Biden's Social Security Pick Vows To Cut Service Wait Times

Social Security Administration nominee Martin O'Malley tells senators that he has the experience to lead the agency.

Social Security cards against a light blue background
(Image credit: Getty Images)

Former Maryland Gov. Martin O'Malley told senators last week that if he is confirmed as the new commissioner of the Social Security Administration (SSA) he would be able to lead it through its ongoing "customer service crisis."

For 88 years, "without ever missing a single benefit payment, Social Security has strived to provide the right amount, to the right person, at the right time. And for the long arc of its history, Social Security has done so with a high degree of accuracy,” O’Malley said in his opening remarks on November 2 at the Senate Finance Committee hearing to consider his nomination.

“But today, for all its historic strengths, we must acknowledge that Social Security faces a customer service crisis. The truth is, today, the Social Security Administration is serving a 50 percent increase in beneficiary customers with the same levels of staffing they had in 1995.”

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A senior citizen who calls SSA's 800 number today faces an average hold time of 37 minutes, and someone in need of disability benefits will wait 220 days for an initial decision and possibly as long as two years for an appeal, O'Malley said, adding that this is unacceptable.

His nomination comes amid ongoing concern about the agency's long-term solvency as well as a more recent fallout over the agency's attempt to recoup more than $20 billion in overpayments that it mistakenly made to beneficiaries, a matter that Congress is also studying.

"I believe President Biden nominated me for this position because I have the leadership skills, the managment skills and the experience — needed at this moment — to lead this organization forward," O'Malley said.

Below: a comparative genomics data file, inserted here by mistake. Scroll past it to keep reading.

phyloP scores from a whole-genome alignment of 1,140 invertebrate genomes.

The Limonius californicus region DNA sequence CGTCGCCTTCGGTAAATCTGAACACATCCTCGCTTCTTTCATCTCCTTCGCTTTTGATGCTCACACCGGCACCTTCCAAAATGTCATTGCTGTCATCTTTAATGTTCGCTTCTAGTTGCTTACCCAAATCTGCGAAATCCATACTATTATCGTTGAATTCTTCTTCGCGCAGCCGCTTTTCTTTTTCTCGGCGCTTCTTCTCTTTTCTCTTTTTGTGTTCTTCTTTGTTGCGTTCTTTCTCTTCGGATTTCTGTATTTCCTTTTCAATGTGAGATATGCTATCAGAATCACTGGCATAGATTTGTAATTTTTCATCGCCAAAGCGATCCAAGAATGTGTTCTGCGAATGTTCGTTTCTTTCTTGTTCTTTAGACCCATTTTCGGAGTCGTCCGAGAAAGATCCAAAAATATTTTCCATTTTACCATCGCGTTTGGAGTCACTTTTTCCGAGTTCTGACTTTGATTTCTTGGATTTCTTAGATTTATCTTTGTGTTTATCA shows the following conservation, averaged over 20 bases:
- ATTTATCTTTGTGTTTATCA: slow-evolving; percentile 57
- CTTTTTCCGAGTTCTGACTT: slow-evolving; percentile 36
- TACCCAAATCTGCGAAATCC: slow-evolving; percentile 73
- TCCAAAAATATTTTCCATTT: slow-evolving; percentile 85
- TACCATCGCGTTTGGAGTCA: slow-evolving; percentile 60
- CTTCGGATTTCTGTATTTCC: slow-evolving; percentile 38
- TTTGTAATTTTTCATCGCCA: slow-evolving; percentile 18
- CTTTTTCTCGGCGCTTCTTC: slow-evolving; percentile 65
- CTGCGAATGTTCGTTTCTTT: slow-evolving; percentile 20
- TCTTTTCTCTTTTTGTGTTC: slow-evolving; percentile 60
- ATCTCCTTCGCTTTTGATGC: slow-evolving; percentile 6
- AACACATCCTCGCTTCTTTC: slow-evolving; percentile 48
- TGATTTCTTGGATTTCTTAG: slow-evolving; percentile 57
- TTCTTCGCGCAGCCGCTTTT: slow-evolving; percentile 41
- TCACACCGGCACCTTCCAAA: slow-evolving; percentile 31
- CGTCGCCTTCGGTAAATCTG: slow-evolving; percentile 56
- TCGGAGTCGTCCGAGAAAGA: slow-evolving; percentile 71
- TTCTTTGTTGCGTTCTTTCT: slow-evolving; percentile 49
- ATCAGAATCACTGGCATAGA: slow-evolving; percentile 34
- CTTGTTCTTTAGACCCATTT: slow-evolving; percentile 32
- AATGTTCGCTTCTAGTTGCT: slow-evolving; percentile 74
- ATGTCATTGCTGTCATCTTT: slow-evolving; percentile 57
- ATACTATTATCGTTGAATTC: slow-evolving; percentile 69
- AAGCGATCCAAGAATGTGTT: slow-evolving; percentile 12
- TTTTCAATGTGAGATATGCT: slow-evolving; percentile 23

At the hearing, Finance Committee Chair Ron Wyden (D-OR) further laid out some of the challenges facing the agency, including long lines stretched around field offices, telephone systems crashing, outdated technology and systems as well as low staff morale. But Congress controls the purse strings of the agency and needs to take responsibility for its performance, which "is inextricably linked to the tools and resources we provide the agency," Wyden said.

Senators at the hearing questioned O’Malley about his plans to lessen those wait times. When asked by Ranking Member Mike Crapo (R-ID)  what he would do to make sure SSA performs at peak level for customer service, O’Malley emphasized the need to work together and bring in experts from both the federal government and private sector.

Time for a rapid assessment of systems

“I need to do a rapid assessment of systems, and the alignment of those systems,” he said. “In doing so there are two people in mind: The customer, how is the customer being served and, directly related, what is the experience of the frontline worker?"

O'Malley said he has heard stories of SSA waiting years for "some minimal, viable product to finally roll out, only to have the workers demoralized, throw up their hands and say, ‘This doesn’t work for us. This adds more time for us.’"

He said that he looks forward to sitting down with those workers. 

The nominee also fielded questions about ensuring that employees are held accountable so that the public is kept informed about what the agency is doing. In response, he cited a depletion of staff and morale, and he vowed to work toward improving conditions for workers in an effort to improve conditions for beneficiaries.

O'Malley, who has also served two terms as mayor of Baltimore, said that he implemented the city’s first 311 system, and has a track record of engaging with new technology to move a system — especially one as outdated as the Social Security SSA — toward more modern, user-friendly processes.

Wyden told the senators that all written questions for O’Malley are to be submitted by November 7. He also said that he strongly supports O’Malley's nomination and thinks he will do “a superb job.”

A video of the hearing is available at the C-Span website.

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Jamie Feldman

Jamie Feldman is a journalist, essayist and content creator. After building a byline as a lifestyle editor for HuffPost, her articles and editorials have since appeared in Cosmopolitan, Betches, Nylon, Bustle, Parade, and Well+Good. Her journey out of credit card debt, which she chronicles on TikTok, has amassed a loyal social media following. Her story has been featured in Fortune, Business Insider and on The Today Show, NBC Nightly News, CBS News, and NPR. She is currently producing a podcast on the same topic and living in Brooklyn, New York.